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Savvy Library

An Introductory Guide to Horse Gaits

Horses have been bred for centuries to be our trusty steeds. They help transport goods and materials, act as pets, and get us from place to place. Above anything else, horses are revered for their movements. Horses are highly susceptible to injuries too and that is the reason they need good care. theupcoming.co.uk explains how CBD oil can help horses recover from physical injuries and helps them in various other ailments.

It is important for any budding equestrian to understand exactly the different kind of gaits a horse can use, for both comfortable rides and athletic prowess. Generally speaking, there are two different categories of gaits, artificial and natural. The gait a horse will use depends on its breed and the job at hand. Here’s a basic guide to how they work.

Natural gaits

Natural gaits are most commonly found in stock horses like the Quarter Horse, Appaloosa, Paint Horse, and various English breeds (Morgans, Arabians, Thoroughbreds, etc.). These natural gaits include the following:

Walk: When each hoof hits the ground on its own. The horse walks with the front foot leading with the diagonal foot behind it following, then starting it all over again. For example, a typical walk gait would start with the left front, right hind, right front, left hind.

Trot: As a two-beat gait, this is when the horse’s legs are paired diagonally. Instead of each hoof hitting the ground at the separate time, the parallel legs hit together such as the right front and the left rear hit at once.

Canter: A three-beat gait where one pair of hoofs hits the ground by itself and the other two hit together. Also known as a lope, this is done in either a right or a left lead. In a right lead, the hooves hit in the pattern of left hind hitting alone and the pair of right hind and left front simultaneously. In a left lead, the hooves hit in the pattern of the right hind by itself with the left hind and right front hitting together.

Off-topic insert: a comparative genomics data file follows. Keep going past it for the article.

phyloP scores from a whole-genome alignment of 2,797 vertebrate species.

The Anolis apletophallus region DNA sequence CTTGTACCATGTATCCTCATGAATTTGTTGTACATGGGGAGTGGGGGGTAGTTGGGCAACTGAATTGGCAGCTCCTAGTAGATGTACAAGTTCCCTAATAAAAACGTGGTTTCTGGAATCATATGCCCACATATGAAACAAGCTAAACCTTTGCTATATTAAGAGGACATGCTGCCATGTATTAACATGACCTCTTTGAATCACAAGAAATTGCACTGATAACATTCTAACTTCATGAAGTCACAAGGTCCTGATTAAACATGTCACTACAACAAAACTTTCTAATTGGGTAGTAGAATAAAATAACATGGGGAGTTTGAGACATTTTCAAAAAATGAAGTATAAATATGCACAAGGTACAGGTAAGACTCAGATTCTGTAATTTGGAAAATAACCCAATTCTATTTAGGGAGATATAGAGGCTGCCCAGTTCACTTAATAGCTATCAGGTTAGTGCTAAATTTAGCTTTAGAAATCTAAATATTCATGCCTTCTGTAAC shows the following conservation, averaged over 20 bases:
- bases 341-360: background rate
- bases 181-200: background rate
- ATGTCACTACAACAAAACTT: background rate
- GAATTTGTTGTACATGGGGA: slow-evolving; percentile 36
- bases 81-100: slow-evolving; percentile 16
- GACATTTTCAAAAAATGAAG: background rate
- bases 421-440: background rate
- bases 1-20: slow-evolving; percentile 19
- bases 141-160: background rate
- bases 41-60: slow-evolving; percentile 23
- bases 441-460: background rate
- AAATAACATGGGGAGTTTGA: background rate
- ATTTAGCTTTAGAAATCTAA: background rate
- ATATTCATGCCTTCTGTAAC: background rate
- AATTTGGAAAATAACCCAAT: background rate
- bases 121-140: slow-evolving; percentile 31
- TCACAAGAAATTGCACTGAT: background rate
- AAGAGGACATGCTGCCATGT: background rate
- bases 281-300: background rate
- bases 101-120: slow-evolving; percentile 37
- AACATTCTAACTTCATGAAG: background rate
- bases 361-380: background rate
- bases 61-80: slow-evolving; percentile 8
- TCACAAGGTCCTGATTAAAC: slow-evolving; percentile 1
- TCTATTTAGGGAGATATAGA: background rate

Gallop: Even though this looks like a fast canter, it is a four-beat gait. The gallop happens when each pair of legs, both rear and front, hit the floor together. For example, the rear legs hit at the same time and then the front legs hit together. The horses’ stride is the longest during a gallop, making it the fastest gait.

Backing Up: Consider a horse backing up as a backwards trot. This means the right front moves with the left back, and vice versa.

Artificial gaits

Due to their physical abilities, there are some horses that can handle artificial horse gaits. Also known as ambling gaits, the common artificial gaits are the rack, the fox trot, the running walk, the paso, and the tolt.

Typically, all of these gaits are faster than a traditional walk, but never get as fast as a canter. What makes them interesting is how much smoother they are than natural horse gaits, making them incredibly sustainable for long periods of time. During activities like trail riding where the rider has to spend a lot of time in the saddle, this is useful.

While some horses can do these fun and interesting gaits from birth, the majority of horses need to be taught from a young age how to do so. The most common types of gaited horses are the Tennessee Walker, the Missouri Fox Trotter, and the American Saddlebred Horse. Additionally, Standardbred horses are the ones you will find with a sulky cart in a horse race, and can be considered a gaited horse because they usually have to compete in a specific type of stride when racing.

There are plenty of different kinds of horse gaits, making an exciting challenge for equestrians worldwide.

One Comment

  • Lauryn R

    This was a very interesting post, thank you so much for sharing! Horses are such majestic and beautiful creatures, I love them! I haven’t ridden one in years though.

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